The changes we’re facing in behavioral health and substance abuse treatment are breaking long-standing barriers within and between organizations. Because of technical advancements, we’ve joined other industries in exchanging client data…allowing us to treat the whole person. This is the most profound change within care delivery processes…at least in my lifetime.

I distinctly remember having to search my community mental health center for a client chart. This scenario was not at all helpful to the client and certainly not productive for me. The chart, if and when it was found, would be incomplete and scattered as we often delivered care in several silos (or should I say programs).  We were fortunate to have an updated medication profile to understand where med management was providing services and whether or not my client was considered compliant. These are long forgotten benefits of the electronic health record, but, in my experience, were beneficial advancements paved by technology. Like many of you, I went kicking and screaming to the EHR training room but eventually saw the benefit of technology within the care delivery space. Soon after, I became a major supporter of health information technology…a tech evangelist among social workers.

Today, I witness our EHRs exchanging data between organizations, giving organizations the ability to send and receive referrals, continuity of care documents and other data geared toward improving care. It’s an exciting time. I know this will advance us again toward a more efficient, safe and supportive system of care.  The success we have seen in our partnership with Suncoast and PEHMS have confirmed my belief we can change the way care is delivered in the United States.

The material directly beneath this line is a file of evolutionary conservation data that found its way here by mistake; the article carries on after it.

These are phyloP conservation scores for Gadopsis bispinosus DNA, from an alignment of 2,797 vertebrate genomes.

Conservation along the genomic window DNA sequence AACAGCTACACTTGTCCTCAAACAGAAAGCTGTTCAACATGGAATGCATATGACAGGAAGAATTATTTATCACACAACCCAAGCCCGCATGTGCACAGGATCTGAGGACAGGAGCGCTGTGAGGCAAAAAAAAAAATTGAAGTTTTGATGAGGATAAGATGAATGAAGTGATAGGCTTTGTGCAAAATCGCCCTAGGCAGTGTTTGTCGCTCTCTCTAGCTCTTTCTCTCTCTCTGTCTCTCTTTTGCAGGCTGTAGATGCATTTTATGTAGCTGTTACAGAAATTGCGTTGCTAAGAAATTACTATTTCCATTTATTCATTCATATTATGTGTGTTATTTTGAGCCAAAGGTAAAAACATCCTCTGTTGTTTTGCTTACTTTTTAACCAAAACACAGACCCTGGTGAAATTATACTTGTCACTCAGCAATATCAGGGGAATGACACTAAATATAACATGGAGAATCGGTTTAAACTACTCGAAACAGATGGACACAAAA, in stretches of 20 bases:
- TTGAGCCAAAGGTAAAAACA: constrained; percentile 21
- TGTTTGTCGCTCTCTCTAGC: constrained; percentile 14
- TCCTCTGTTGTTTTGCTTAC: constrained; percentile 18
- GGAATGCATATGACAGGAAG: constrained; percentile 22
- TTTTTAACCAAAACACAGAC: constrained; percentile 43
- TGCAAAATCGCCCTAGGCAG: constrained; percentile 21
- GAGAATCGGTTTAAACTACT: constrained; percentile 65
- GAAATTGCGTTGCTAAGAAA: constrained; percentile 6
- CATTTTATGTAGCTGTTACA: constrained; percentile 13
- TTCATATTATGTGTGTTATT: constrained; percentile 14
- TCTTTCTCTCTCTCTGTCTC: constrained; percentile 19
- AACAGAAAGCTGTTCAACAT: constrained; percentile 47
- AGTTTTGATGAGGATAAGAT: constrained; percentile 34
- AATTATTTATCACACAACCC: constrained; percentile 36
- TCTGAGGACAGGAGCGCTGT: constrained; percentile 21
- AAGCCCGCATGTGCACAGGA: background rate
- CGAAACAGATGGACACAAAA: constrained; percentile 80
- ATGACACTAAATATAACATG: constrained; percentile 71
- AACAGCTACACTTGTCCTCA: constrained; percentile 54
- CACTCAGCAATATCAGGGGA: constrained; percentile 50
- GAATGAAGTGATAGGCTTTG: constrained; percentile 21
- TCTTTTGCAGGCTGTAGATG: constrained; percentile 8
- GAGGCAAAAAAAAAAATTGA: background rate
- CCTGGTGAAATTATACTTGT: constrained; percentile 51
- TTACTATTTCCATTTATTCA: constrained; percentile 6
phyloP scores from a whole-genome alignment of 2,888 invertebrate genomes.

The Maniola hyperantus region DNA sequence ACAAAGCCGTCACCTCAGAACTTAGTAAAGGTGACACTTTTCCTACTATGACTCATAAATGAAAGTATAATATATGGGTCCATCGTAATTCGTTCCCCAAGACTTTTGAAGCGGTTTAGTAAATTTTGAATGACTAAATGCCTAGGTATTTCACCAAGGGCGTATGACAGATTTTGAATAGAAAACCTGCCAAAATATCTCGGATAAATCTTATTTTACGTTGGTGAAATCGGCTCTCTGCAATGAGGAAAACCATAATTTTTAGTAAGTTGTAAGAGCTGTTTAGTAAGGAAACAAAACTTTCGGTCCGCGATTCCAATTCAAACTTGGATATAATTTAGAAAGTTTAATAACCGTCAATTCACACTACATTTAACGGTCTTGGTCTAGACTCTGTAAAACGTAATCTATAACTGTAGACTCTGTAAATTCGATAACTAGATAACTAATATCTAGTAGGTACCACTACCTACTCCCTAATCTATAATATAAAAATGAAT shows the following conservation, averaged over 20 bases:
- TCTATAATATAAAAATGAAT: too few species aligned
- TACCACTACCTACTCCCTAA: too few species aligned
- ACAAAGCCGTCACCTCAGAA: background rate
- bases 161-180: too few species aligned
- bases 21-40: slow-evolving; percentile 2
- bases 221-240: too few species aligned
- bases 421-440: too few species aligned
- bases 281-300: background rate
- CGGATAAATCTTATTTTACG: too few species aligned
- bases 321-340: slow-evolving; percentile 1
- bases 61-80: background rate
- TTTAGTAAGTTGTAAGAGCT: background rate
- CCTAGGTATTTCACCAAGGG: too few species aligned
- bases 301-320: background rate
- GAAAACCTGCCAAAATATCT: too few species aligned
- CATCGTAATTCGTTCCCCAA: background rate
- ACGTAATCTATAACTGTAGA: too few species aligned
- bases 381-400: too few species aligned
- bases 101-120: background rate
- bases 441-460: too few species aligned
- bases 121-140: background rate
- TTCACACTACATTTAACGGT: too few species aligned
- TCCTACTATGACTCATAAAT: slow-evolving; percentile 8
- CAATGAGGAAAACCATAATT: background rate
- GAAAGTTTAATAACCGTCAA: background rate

I even love the name of the document…Continuity of Care (CCD).  Joint Commission estimates, “80% of serious medical errors involve miscommunication during the hand off between providers”.  Netsmart’s ability to support electronic transitions of care with affiliate service providers is new and many are hesitant. I understand the hesitancy, but cannot support obstacles to the improvement of care. There is secure and efficient infrastructures behind all we do to exchange data — whether between providers, across locations, or in our many Health Information Exchanges (HIE).  We need to change our methods (laws) and realize today’s care requires a new way of managing data.

These are exciting times to be in behavioral health and addiction treatment. Integration, collaboration and connectivity will be words that continue to penetrate the terminology of care providers.  Research, statistics and good common clinical sense support the need for us to continue to evolve with technology. Exchange of patient health information will lead to better treatment. This is a call to action for care providers to engage in the discussion of connected care and exchanging data. I know many will go kicking and screaming like I did…but it wasn’t long after I realized technology will support, enhance and improve care delivery.